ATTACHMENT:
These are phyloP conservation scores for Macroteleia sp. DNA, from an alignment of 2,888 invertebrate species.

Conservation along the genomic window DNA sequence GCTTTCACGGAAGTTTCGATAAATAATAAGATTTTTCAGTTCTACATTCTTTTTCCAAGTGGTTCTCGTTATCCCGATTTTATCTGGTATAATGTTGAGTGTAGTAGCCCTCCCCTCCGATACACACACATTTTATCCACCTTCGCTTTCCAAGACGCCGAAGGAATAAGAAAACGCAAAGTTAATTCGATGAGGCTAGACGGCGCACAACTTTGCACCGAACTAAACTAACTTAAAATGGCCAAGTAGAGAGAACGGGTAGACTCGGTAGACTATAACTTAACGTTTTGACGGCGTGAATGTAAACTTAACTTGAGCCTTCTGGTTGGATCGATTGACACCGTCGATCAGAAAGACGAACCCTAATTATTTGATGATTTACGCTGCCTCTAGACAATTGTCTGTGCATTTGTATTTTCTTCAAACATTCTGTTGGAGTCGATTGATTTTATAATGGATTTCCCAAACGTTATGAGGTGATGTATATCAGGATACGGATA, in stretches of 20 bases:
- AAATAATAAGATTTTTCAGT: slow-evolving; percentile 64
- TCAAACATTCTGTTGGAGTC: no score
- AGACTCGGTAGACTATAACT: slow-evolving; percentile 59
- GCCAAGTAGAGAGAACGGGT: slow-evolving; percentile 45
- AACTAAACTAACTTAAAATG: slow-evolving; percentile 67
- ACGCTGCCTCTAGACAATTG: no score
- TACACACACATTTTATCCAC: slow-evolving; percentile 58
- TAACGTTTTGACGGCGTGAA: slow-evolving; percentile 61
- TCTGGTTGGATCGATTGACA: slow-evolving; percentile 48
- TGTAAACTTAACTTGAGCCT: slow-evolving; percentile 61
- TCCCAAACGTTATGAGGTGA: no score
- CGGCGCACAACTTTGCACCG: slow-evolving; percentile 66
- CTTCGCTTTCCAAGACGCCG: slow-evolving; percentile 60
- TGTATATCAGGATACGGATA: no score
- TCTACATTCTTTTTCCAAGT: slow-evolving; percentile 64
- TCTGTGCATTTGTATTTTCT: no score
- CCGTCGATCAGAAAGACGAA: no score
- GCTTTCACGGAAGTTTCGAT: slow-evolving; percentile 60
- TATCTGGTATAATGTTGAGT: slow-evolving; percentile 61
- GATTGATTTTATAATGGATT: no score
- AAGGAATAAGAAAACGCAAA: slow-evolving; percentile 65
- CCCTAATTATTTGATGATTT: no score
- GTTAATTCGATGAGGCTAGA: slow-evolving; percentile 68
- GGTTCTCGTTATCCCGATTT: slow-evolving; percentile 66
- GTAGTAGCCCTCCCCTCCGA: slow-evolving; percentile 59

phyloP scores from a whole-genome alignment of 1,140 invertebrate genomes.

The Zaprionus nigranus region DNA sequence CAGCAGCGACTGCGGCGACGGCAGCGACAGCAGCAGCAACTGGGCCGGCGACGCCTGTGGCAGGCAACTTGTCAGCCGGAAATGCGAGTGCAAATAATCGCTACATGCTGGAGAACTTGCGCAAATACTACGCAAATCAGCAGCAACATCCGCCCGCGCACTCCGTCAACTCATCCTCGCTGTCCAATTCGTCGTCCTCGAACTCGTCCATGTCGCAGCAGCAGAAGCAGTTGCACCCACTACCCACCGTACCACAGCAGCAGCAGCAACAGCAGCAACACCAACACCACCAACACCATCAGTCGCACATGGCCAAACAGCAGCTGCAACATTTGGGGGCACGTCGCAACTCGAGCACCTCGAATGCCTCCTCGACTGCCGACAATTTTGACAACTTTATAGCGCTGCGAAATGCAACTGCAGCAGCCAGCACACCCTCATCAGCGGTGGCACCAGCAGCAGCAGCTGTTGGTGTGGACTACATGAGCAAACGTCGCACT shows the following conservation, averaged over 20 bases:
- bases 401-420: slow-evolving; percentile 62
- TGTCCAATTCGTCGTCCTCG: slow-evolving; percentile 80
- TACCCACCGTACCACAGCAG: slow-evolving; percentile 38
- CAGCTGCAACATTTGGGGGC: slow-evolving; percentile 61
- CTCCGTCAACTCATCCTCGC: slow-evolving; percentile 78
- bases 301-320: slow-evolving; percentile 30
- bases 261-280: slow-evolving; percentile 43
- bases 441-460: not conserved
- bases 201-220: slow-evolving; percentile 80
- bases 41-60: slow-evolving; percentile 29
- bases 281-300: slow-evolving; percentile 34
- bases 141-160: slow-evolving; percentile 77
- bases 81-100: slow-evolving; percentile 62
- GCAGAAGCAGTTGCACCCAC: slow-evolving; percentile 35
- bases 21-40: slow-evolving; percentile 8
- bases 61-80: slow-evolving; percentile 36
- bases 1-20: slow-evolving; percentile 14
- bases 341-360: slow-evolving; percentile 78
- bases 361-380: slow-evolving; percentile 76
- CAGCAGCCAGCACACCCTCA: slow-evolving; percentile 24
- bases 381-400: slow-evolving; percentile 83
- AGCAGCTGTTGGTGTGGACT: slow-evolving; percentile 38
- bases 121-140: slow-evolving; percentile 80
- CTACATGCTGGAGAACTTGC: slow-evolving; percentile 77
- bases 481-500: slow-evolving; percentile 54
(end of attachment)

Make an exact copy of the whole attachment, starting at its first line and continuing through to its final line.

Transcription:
These are phyloP conservation scores for Macroteleia sp. DNA, from an alignment of 2,888 invertebrate species.

Conservation along the genomic window DNA sequence GCTTTCACGGAAGTTTCGATAAATAATAAGATTTTTCAGTTCTACATTCTTTTTCCAAGTGGTTCTCGTTATCCCGATTTTATCTGGTATAATGTTGAGTGTAGTAGCCCTCCCCTCCGATACACACACATTTTATCCACCTTCGCTTTCCAAGACGCCGAAGGAATAAGAAAACGCAAAGTTAATTCGATGAGGCTAGACGGCGCACAACTTTGCACCGAACTAAACTAACTTAAAATGGCCAAGTAGAGAGAACGGGTAGACTCGGTAGACTATAACTTAACGTTTTGACGGCGTGAATGTAAACTTAACTTGAGCCTTCTGGTTGGATCGATTGACACCGTCGATCAGAAAGACGAACCCTAATTATTTGATGATTTACGCTGCCTCTAGACAATTGTCTGTGCATTTGTATTTTCTTCAAACATTCTGTTGGAGTCGATTGATTTTATAATGGATTTCCCAAACGTTATGAGGTGATGTATATCAGGATACGGATA, in stretches of 20 bases:
- AAATAATAAGATTTTTCAGT: slow-evolving; percentile 64
- TCAAACATTCTGTTGGAGTC: no score
- AGACTCGGTAGACTATAACT: slow-evolving; percentile 59
- GCCAAGTAGAGAGAACGGGT: slow-evolving; percentile 45
- AACTAAACTAACTTAAAATG: slow-evolving; percentile 67
- ACGCTGCCTCTAGACAATTG: no score
- TACACACACATTTTATCCAC: slow-evolving; percentile 58
- TAACGTTTTGACGGCGTGAA: slow-evolving; percentile 61
- TCTGGTTGGATCGATTGACA: slow-evolving; percentile 48
- TGTAAACTTAACTTGAGCCT: slow-evolving; percentile 61
- TCCCAAACGTTATGAGGTGA: no score
- CGGCGCACAACTTTGCACCG: slow-evolving; percentile 66
- CTTCGCTTTCCAAGACGCCG: slow-evolving; percentile 60
- TGTATATCAGGATACGGATA: no score
- TCTACATTCTTTTTCCAAGT: slow-evolving; percentile 64
- TCTGTGCATTTGTATTTTCT: no score
- CCGTCGATCAGAAAGACGAA: no score
- GCTTTCACGGAAGTTTCGAT: slow-evolving; percentile 60
- TATCTGGTATAATGTTGAGT: slow-evolving; percentile 61
- GATTGATTTTATAATGGATT: no score
- AAGGAATAAGAAAACGCAAA: slow-evolving; percentile 65
- CCCTAATTATTTGATGATTT: no score
- GTTAATTCGATGAGGCTAGA: slow-evolving; percentile 68
- GGTTCTCGTTATCCCGATTT: slow-evolving; percentile 66
- GTAGTAGCCCTCCCCTCCGA: slow-evolving; percentile 59

phyloP scores from a whole-genome alignment of 1,140 invertebrate genomes.

The Zaprionus nigranus region DNA sequence CAGCAGCGACTGCGGCGACGGCAGCGACAGCAGCAGCAACTGGGCCGGCGACGCCTGTGGCAGGCAACTTGTCAGCCGGAAATGCGAGTGCAAATAATCGCTACATGCTGGAGAACTTGCGCAAATACTACGCAAATCAGCAGCAACATCCGCCCGCGCACTCCGTCAACTCATCCTCGCTGTCCAATTCGTCGTCCTCGAACTCGTCCATGTCGCAGCAGCAGAAGCAGTTGCACCCACTACCCACCGTACCACAGCAGCAGCAGCAACAGCAGCAACACCAACACCACCAACACCATCAGTCGCACATGGCCAAACAGCAGCTGCAACATTTGGGGGCACGTCGCAACTCGAGCACCTCGAATGCCTCCTCGACTGCCGACAATTTTGACAACTTTATAGCGCTGCGAAATGCAACTGCAGCAGCCAGCACACCCTCATCAGCGGTGGCACCAGCAGCAGCAGCTGTTGGTGTGGACTACATGAGCAAACGTCGCACT shows the following conservation, averaged over 20 bases:
- bases 401-420: slow-evolving; percentile 62
- TGTCCAATTCGTCGTCCTCG: slow-evolving; percentile 80
- TACCCACCGTACCACAGCAG: slow-evolving; percentile 38
- CAGCTGCAACATTTGGGGGC: slow-evolving; percentile 61
- CTCCGTCAACTCATCCTCGC: slow-evolving; percentile 78
- bases 301-320: slow-evolving; percentile 30
- bases 261-280: slow-evolving; percentile 43
- bases 441-460: not conserved
- bases 201-220: slow-evolving; percentile 80
- bases 41-60: slow-evolving; percentile 29
- bases 281-300: slow-evolving; percentile 34
- bases 141-160: slow-evolving; percentile 77
- bases 81-100: slow-evolving; percentile 62
- GCAGAAGCAGTTGCACCCAC: slow-evolving; percentile 35
- bases 21-40: slow-evolving; percentile 8
- bases 61-80: slow-evolving; percentile 36
- bases 1-20: slow-evolving; percentile 14
- bases 341-360: slow-evolving; percentile 78
- bases 361-380: slow-evolving; percentile 76
- CAGCAGCCAGCACACCCTCA: slow-evolving; percentile 24
- bases 381-400: slow-evolving; percentile 83
- AGCAGCTGTTGGTGTGGACT: slow-evolving; percentile 38
- bases 121-140: slow-evolving; percentile 80
- CTACATGCTGGAGAACTTGC: slow-evolving; percentile 77
- bases 481-500: slow-evolving; percentile 54